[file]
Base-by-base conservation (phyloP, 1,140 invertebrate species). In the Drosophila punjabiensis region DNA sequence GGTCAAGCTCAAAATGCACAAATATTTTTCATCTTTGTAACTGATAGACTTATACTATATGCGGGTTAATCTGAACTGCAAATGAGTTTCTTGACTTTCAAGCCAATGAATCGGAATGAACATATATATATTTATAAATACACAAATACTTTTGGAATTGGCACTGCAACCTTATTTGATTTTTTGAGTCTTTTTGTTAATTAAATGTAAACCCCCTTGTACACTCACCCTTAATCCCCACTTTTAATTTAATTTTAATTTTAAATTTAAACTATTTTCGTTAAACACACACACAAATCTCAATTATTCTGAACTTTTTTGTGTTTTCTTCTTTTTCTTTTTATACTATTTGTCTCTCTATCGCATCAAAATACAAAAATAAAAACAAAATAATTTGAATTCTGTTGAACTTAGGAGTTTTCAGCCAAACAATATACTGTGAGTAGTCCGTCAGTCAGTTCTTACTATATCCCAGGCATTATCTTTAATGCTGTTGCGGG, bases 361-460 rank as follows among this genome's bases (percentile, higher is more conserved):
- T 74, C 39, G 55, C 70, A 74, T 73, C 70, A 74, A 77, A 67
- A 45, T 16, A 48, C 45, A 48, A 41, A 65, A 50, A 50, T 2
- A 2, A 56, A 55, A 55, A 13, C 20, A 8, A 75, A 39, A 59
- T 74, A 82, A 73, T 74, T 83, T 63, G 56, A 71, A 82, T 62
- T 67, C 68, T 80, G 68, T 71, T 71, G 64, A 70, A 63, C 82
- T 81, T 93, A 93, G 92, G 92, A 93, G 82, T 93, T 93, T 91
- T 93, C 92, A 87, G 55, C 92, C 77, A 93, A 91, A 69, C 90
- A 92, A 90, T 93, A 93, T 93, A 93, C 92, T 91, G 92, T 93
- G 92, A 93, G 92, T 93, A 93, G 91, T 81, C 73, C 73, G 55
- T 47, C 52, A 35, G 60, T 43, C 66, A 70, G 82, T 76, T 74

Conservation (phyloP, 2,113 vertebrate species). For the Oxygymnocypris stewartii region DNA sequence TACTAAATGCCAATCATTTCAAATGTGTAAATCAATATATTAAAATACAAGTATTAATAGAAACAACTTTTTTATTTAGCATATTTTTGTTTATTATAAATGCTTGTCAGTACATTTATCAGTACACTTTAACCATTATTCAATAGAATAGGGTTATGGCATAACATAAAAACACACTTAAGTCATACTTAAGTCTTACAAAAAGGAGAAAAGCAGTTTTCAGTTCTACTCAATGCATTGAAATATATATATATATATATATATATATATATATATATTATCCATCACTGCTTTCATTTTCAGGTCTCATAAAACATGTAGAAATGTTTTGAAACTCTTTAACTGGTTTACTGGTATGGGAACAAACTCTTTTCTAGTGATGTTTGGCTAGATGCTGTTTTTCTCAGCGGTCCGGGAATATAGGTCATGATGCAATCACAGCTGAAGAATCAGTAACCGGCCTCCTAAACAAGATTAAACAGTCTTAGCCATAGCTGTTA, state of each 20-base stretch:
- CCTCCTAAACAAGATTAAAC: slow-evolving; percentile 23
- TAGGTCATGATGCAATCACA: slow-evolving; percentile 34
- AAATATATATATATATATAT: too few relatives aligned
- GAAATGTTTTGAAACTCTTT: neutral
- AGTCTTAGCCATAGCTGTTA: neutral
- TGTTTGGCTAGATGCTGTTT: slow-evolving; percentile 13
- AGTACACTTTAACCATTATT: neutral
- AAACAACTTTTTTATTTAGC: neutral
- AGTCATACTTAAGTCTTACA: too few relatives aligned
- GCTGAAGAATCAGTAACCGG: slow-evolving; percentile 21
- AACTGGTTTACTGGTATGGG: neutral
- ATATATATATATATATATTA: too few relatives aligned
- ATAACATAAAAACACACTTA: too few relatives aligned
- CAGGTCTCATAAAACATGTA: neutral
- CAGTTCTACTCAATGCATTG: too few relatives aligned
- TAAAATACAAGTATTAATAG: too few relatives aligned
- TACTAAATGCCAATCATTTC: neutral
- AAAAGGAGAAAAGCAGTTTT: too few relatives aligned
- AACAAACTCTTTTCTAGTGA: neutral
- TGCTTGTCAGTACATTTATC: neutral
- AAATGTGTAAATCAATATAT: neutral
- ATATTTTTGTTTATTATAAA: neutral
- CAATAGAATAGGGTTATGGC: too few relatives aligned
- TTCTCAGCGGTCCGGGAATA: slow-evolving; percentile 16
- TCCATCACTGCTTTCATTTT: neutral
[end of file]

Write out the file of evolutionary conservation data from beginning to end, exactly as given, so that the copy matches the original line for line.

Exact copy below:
Base-by-base conservation (phyloP, 1,140 invertebrate species). In the Drosophila punjabiensis region DNA sequence GGTCAAGCTCAAAATGCACAAATATTTTTCATCTTTGTAACTGATAGACTTATACTATATGCGGGTTAATCTGAACTGCAAATGAGTTTCTTGACTTTCAAGCCAATGAATCGGAATGAACATATATATATTTATAAATACACAAATACTTTTGGAATTGGCACTGCAACCTTATTTGATTTTTTGAGTCTTTTTGTTAATTAAATGTAAACCCCCTTGTACACTCACCCTTAATCCCCACTTTTAATTTAATTTTAATTTTAAATTTAAACTATTTTCGTTAAACACACACACAAATCTCAATTATTCTGAACTTTTTTGTGTTTTCTTCTTTTTCTTTTTATACTATTTGTCTCTCTATCGCATCAAAATACAAAAATAAAAACAAAATAATTTGAATTCTGTTGAACTTAGGAGTTTTCAGCCAAACAATATACTGTGAGTAGTCCGTCAGTCAGTTCTTACTATATCCCAGGCATTATCTTTAATGCTGTTGCGGG, bases 361-460 rank as follows among this genome's bases (percentile, higher is more conserved):
- T 74, C 39, G 55, C 70, A 74, T 73, C 70, A 74, A 77, A 67
- A 45, T 16, A 48, C 45, A 48, A 41, A 65, A 50, A 50, T 2
- A 2, A 56, A 55, A 55, A 13, C 20, A 8, A 75, A 39, A 59
- T 74, A 82, A 73, T 74, T 83, T 63, G 56, A 71, A 82, T 62
- T 67, C 68, T 80, G 68, T 71, T 71, G 64, A 70, A 63, C 82
- T 81, T 93, A 93, G 92, G 92, A 93, G 82, T 93, T 93, T 91
- T 93, C 92, A 87, G 55, C 92, C 77, A 93, A 91, A 69, C 90
- A 92, A 90, T 93, A 93, T 93, A 93, C 92, T 91, G 92, T 93
- G 92, A 93, G 92, T 93, A 93, G 91, T 81, C 73, C 73, G 55
- T 47, C 52, A 35, G 60, T 43, C 66, A 70, G 82, T 76, T 74

Conservation (phyloP, 2,113 vertebrate species). For the Oxygymnocypris stewartii region DNA sequence TACTAAATGCCAATCATTTCAAATGTGTAAATCAATATATTAAAATACAAGTATTAATAGAAACAACTTTTTTATTTAGCATATTTTTGTTTATTATAAATGCTTGTCAGTACATTTATCAGTACACTTTAACCATTATTCAATAGAATAGGGTTATGGCATAACATAAAAACACACTTAAGTCATACTTAAGTCTTACAAAAAGGAGAAAAGCAGTTTTCAGTTCTACTCAATGCATTGAAATATATATATATATATATATATATATATATATATATTATCCATCACTGCTTTCATTTTCAGGTCTCATAAAACATGTAGAAATGTTTTGAAACTCTTTAACTGGTTTACTGGTATGGGAACAAACTCTTTTCTAGTGATGTTTGGCTAGATGCTGTTTTTCTCAGCGGTCCGGGAATATAGGTCATGATGCAATCACAGCTGAAGAATCAGTAACCGGCCTCCTAAACAAGATTAAACAGTCTTAGCCATAGCTGTTA, state of each 20-base stretch:
- CCTCCTAAACAAGATTAAAC: slow-evolving; percentile 23
- TAGGTCATGATGCAATCACA: slow-evolving; percentile 34
- AAATATATATATATATATAT: too few relatives aligned
- GAAATGTTTTGAAACTCTTT: neutral
- AGTCTTAGCCATAGCTGTTA: neutral
- TGTTTGGCTAGATGCTGTTT: slow-evolving; percentile 13
- AGTACACTTTAACCATTATT: neutral
- AAACAACTTTTTTATTTAGC: neutral
- AGTCATACTTAAGTCTTACA: too few relatives aligned
- GCTGAAGAATCAGTAACCGG: slow-evolving; percentile 21
- AACTGGTTTACTGGTATGGG: neutral
- ATATATATATATATATATTA: too few relatives aligned
- ATAACATAAAAACACACTTA: too few relatives aligned
- CAGGTCTCATAAAACATGTA: neutral
- CAGTTCTACTCAATGCATTG: too few relatives aligned
- TAAAATACAAGTATTAATAG: too few relatives aligned
- TACTAAATGCCAATCATTTC: neutral
- AAAAGGAGAAAAGCAGTTTT: too few relatives aligned
- AACAAACTCTTTTCTAGTGA: neutral
- TGCTTGTCAGTACATTTATC: neutral
- AAATGTGTAAATCAATATAT: neutral
- ATATTTTTGTTTATTATAAA: neutral
- CAATAGAATAGGGTTATGGC: too few relatives aligned
- TTCTCAGCGGTCCGGGAATA: slow-evolving; percentile 16
- TCCATCACTGCTTTCATTTT: neutral